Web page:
VESTA, an ancient goddess, called Hestia by the Greeks. According to the traditions of that people she was a virgin divinity, and watched over the fire that burned on the household hearth, which was looked on as her shrine. Something sacred attached to this part of the house. It was the family altar; here suppliants took refuge; on it oaths were sworn. Each town had its public fire, which was left continually burning in the Prytane urn, and when a band of colonists went forth from the city, they carried fire lighted at the common hearth with them. At Rome it was believed that IEneas had brought in this manner the sacred fire from Troy. It was preserved in a temple of circular shape with vaulted roof, which stood on the Forum. The sacred fire therein was tended by six priestesses who were called Vestales. They were vir gins like the goddess whom they served. They performed several important func tions in the State religion of Rome. They assisted at all great public rites, and were present at such religious transac tions as the consecration of temples. Their fixed term of service was 30 years, of which they passed 10 in a state of novitiate, 10 in performing the sacred duties of their office, and 10 in instruct ing novices. After this they were per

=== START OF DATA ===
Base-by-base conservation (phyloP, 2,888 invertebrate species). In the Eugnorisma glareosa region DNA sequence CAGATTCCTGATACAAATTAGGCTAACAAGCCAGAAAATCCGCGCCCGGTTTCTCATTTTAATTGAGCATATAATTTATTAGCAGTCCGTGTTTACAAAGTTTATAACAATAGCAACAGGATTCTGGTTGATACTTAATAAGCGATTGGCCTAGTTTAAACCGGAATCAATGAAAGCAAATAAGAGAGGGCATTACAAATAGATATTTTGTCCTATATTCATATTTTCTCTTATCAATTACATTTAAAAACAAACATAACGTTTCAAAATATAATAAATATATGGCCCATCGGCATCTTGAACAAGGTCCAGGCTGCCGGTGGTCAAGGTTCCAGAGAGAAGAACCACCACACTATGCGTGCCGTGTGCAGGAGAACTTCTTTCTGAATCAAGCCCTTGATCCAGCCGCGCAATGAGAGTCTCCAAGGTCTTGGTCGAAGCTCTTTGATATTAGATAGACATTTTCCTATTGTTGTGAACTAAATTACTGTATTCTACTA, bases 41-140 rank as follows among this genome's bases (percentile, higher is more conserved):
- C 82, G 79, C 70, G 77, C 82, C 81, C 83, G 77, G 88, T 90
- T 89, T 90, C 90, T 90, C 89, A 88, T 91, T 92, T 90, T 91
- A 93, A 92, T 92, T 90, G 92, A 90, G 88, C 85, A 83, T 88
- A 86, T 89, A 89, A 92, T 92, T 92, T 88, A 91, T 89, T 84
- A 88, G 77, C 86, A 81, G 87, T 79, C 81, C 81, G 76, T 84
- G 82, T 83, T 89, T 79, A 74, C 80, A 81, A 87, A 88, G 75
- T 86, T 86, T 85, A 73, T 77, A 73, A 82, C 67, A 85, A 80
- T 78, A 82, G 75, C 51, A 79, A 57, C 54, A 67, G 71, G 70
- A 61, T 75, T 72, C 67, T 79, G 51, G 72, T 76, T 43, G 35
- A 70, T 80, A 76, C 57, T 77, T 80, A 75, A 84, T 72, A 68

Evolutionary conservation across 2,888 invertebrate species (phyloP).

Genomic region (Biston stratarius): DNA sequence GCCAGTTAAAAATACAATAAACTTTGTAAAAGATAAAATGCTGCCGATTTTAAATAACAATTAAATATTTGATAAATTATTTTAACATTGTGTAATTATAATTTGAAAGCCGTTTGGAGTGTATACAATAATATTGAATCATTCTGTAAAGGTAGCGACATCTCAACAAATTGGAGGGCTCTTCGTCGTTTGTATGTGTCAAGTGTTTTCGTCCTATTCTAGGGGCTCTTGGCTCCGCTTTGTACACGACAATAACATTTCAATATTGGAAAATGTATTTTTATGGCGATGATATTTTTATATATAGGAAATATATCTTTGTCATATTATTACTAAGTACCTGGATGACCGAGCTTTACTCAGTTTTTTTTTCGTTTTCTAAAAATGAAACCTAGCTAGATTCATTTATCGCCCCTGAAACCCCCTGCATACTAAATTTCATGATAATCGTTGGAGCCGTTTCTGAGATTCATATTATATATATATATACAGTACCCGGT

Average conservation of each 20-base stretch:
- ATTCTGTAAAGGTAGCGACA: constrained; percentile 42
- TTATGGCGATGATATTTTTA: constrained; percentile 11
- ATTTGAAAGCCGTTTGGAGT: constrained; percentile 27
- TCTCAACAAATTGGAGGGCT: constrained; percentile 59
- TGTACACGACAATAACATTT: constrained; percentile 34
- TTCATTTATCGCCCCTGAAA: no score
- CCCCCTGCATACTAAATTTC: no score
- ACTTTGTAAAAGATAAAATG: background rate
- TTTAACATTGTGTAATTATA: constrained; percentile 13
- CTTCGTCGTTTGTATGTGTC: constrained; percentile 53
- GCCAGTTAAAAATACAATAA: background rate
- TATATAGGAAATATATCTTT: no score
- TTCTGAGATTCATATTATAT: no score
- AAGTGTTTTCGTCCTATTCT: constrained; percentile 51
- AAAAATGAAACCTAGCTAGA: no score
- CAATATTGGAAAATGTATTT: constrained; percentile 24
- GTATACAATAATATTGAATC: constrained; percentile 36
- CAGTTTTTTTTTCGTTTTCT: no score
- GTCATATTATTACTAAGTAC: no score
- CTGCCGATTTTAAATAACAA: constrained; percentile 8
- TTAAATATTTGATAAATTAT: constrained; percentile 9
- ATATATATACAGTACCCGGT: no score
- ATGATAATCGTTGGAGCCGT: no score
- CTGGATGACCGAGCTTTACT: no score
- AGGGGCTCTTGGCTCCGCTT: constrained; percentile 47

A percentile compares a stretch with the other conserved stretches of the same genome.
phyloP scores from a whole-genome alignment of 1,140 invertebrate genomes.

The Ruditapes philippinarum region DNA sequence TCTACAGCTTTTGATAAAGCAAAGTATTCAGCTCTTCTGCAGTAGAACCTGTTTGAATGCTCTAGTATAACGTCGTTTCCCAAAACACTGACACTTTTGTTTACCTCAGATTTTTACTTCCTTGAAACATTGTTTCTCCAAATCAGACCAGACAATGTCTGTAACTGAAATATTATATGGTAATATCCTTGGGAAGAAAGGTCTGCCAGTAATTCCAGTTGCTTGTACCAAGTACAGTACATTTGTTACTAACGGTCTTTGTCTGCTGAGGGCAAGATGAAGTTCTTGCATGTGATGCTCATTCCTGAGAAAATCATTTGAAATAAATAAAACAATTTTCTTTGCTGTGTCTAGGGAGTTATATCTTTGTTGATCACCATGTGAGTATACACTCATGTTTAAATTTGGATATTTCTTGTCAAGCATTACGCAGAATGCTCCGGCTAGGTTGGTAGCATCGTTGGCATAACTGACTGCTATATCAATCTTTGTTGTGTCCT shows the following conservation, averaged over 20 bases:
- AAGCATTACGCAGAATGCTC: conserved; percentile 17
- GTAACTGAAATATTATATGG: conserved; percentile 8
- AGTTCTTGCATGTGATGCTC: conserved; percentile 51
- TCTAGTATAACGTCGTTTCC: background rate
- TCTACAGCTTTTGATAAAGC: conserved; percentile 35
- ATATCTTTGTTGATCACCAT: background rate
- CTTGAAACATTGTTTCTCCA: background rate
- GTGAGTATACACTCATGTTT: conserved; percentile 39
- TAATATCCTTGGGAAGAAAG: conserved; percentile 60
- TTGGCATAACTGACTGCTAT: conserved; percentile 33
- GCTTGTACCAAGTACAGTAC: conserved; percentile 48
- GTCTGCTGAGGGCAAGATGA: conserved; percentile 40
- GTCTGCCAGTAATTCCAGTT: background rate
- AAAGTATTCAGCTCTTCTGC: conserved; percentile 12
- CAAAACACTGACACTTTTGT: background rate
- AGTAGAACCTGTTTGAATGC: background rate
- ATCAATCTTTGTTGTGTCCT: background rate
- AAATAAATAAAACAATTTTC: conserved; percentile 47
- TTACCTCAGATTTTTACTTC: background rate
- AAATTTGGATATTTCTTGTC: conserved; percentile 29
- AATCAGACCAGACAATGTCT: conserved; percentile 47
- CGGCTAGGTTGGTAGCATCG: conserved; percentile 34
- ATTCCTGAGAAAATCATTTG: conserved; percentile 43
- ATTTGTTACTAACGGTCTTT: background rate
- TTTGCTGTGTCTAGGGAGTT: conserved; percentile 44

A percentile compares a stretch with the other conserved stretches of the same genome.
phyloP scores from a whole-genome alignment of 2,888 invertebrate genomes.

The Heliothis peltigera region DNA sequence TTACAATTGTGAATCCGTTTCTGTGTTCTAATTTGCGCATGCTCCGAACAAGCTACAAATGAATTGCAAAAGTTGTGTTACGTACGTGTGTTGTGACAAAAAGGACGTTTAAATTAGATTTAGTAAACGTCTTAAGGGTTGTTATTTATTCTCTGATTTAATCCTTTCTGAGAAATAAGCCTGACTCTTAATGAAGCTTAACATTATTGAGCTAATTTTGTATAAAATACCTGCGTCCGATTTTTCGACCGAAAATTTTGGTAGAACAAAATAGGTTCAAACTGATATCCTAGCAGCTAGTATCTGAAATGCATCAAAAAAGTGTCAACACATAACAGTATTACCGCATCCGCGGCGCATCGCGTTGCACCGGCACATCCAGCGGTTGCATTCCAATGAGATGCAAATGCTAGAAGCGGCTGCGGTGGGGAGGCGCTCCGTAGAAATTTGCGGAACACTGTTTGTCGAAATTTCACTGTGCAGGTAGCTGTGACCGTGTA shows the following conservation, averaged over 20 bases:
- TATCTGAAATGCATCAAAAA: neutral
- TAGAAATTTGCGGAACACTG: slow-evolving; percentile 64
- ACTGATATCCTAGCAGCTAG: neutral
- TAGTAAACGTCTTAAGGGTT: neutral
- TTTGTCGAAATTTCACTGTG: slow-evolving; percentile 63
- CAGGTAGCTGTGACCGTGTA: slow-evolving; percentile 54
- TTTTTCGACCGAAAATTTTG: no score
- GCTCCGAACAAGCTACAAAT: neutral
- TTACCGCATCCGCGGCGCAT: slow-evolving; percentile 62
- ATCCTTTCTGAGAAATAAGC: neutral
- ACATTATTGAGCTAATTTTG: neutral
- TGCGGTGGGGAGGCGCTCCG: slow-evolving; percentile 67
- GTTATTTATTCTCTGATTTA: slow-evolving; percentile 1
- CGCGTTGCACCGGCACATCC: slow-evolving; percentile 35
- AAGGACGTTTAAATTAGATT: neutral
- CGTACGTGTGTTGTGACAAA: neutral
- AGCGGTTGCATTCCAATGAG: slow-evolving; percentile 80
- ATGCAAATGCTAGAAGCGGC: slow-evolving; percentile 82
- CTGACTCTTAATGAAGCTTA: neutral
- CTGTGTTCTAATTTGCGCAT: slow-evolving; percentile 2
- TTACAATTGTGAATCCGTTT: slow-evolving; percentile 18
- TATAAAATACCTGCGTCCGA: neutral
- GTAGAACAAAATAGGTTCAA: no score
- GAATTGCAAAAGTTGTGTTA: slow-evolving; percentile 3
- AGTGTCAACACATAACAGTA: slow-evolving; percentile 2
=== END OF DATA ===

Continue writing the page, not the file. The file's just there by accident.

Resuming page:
mitted to return to ordinary life if they pleased, though this was a privilege of which few availed themselves; for not withstanding the drawbacks and re strictions of their position, it was one of great honor and even profit. Lictors preceded them when they appeared in public; consuls and praetors saluted and made way for them. They were main tained at the public expense, and they occupied special places of honor at the public games. If any proved unfaithful to her vows, she met with a terrible fate. She was degraded and deprived of her insignia of office. She was then dressed like a corpse, placed in a close litter, and conducted with all the usual ceremonies attendant on a funeral to a piece of ground called the Campus Sceleratus, where she was buried alive. If the sacred fire of the goddess was allowed through negligence to go out, it was re kindled by the Pontifex Maximus by the friction of two pieces of wood against each other. The festival of Vesta was celebrated on June 9, in each year, on June 15 the temple was cleaned and purified, and on March 1, the sacred fire and the laurel tree that shaded it were renewed.